Illustration by Clara Kirkpatrick

The decades-long process of Amazon taking over consumer products sales continues this holiday season with the company’s dominance achieving daunting levels. The online retailer expects its peak volume this year to be 10% greater than last year, and its fourth quarter revenue is expected by analysts to be around $44.7 billion, a full 25% more than last year.
Amazon added 120,000 seasonal employees just in the U.S., and as the Wall Street Journal reports, has developed touch-screen and other tools to train them in as little as two days. The company added 18 warehouse/delivery locations just in the third quarter, more than it created in all of 2015. It now has five fulfillment centers in New Jersey alone, including a new 600,000-square-foot facility just to “serve customers in the greater Trenton area.”
The company now owns thousands of its own branded truck trailers, has leased at least 40 full-size jets to fly purchases around the country, and is rumored to be building a full-fledged software system to match buyers and outside shippers. In creating its own full-service logistics service, Amazon is in effect competing with Fedex and UPS, and some analysts say its total shipping volume will exceed those two giants within just a few years. Wal-Mart, struggling to compete with a company it more or less dismissed in its early years, spent over $3 billion this year to buy Jet.com as a hail-mary effort to catch up online.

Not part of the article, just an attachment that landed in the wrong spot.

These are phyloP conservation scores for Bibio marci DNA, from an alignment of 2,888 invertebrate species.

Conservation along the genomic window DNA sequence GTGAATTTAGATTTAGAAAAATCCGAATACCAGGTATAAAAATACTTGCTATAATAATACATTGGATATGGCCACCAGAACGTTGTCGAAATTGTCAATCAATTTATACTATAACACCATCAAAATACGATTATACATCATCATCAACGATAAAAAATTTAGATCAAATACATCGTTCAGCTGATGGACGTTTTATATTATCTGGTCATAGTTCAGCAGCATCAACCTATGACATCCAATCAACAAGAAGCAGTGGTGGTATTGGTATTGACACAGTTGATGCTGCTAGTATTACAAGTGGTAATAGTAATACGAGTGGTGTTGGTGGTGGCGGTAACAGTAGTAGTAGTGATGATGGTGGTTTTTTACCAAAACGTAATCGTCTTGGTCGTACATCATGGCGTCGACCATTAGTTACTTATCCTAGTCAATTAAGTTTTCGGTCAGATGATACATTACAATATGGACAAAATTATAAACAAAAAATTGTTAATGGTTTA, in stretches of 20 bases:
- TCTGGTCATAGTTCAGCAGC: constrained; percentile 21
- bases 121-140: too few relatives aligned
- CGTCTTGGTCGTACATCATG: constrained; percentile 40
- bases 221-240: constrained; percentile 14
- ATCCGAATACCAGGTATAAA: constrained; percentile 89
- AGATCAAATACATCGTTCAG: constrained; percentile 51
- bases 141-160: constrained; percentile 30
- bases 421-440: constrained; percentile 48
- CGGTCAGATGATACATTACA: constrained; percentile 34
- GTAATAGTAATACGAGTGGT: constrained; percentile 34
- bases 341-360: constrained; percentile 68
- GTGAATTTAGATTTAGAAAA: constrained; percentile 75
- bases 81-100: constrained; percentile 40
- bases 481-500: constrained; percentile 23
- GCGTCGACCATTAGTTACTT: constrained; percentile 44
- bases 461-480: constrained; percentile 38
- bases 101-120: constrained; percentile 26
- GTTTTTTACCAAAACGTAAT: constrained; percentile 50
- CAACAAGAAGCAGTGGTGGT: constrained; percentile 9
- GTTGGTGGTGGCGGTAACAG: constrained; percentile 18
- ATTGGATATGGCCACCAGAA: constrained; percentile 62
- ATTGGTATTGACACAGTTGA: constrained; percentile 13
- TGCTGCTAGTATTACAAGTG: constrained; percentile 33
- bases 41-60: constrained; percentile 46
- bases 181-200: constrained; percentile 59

In New York City, the superintendent offices in apartment buildings have been struggling this season to contain all the huge volume of online-ordered boxes arriving in mounds. Most are from Amazon. The techonomic transformation of yet another industry continues apace. And Amazon continues to show itself to be among the most amazing companies the world has ever seen. Maybe that’s what the first four letters of its name were always meant to signify.